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Manchurian hare[1]
Маньчжурский заяц.jpg
Scientific classification
Kingdom: Animalia
Phylum: Chordata
Class: Mammalia
Order: Lagomorpha
Family: Leporidae
Genus: Lepus
Species: L. mandshuricus
Binomial name
Lepus mandshuricus
Radde, 1861
Manchurian Hare area.png
Manchurian hare range
Synonyms[3]

Lepus melainus Li and Luo, 1979

The Manchurian hare (Lepus mandshuricus) is a species of hare found in northeastern China and Russia, the Amur River basin, and the higher mountains of northern Korea. It lives in forests and the IUCN has assessed its conservation status as being of "least concern".

Description[edit]

The adult Manchurian hare weighs about 2 kilograms, and has a body length of 40–48 centimeters (16–19 in), in addition to a tail of 4.5–7.5 centimeters (1.8–3.0 in). The ears are typically 7.5–10.4 centimeters in length. Compared to the Korean hare, its hind legs are relatively short and its ears relatively small. A melanistic morph exists, and has been described as the separate species Lepus melainus.[3]

Distribution and habitat[edit]

The Manchurian hare is native to eastern Russia and northeastern China. Its range extends eastwards from the Ussuri River region of Russia, through the Chinese provinces of Heilongjiang, Jilin, Liaoning and Inner Mongolia and possibly extends as far as North Korea, where its range may overlap with that of the Korean hare (Lepus coreanus). It is found in forests and has a preference for mixed woodlands over coniferous forest. It tends to avoid open areas and keeps away from human settlements. It occurs at altitudes of up to 900 m (2,953 ft).[2]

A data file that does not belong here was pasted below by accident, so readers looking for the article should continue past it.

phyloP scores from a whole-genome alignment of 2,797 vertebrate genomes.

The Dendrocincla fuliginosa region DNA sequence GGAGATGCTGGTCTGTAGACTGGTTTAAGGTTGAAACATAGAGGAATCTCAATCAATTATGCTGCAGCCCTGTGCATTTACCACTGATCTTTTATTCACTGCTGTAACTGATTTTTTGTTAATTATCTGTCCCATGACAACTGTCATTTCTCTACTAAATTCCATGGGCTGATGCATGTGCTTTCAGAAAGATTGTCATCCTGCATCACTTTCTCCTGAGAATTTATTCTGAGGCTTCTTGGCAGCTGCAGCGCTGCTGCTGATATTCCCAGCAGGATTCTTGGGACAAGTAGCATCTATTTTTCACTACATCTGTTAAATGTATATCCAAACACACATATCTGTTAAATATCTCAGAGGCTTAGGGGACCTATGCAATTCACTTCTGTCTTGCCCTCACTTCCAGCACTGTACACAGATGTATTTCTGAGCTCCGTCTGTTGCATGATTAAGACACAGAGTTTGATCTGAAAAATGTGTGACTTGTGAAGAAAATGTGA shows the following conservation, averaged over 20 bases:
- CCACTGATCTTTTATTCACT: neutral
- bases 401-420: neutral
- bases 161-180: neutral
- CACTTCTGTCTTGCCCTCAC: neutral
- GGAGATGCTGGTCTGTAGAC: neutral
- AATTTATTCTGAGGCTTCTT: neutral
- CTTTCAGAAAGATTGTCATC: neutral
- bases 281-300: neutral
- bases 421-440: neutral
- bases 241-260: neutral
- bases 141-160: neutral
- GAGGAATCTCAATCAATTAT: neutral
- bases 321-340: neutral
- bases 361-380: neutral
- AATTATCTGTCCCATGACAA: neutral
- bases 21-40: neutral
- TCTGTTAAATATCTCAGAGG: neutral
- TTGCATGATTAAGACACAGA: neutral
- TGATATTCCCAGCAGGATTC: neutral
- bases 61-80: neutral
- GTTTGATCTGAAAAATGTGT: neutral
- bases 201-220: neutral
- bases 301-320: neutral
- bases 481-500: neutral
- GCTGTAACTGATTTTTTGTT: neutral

Status[edit]

The Manchurian hare has a wide range and is present in a number of reserves. Its chief threat is the degradation of its forest habitat and the consequent spread of the Tolai hare (Lepus tolai) which breeds prolifically and with which it is unable to compete. Its present population size and population trend are unknown, and the International Union for Conservation of Nature has assessed its conservation status as being of "least concern".[2]

References[edit]

  1. ^ Hoffman, R.S.; Smith, A.T. (2005). "Order Lagomorpha". In Wilson, D.E.; Reeder, D.M. Mammal Species of the World: A Taxonomic and Geographic Reference (3rd ed.). Johns Hopkins University Press. pp. 200–201. ISBN 978-0-8018-8221-0. OCLC 62265494. 
  2. ^ a b c Smith, A.T. & Johnston, C.H. (2008). "Lepus mandshuricus". The IUCN Red List of Threatened Species. IUCN. 2008: e.T41281A10432241. doi:10.2305/IUCN.UK.2008.RLTS.T41281A10432241.en. Retrieved 3 January 2018. 
  3. ^ a b Liu, Jiang; Chen, Peng; Yu, Li; Wu, Shi-Fang; Zhang, Ya-Ping; Jiang, Xuelong (31 August 2011). "The taxonomic status of Lepus melainus (Lagomorpha: Leporidae) based on nuclear DNA and morphological analyses". Zootaxa (3010): 47–57. 

External links[edit]

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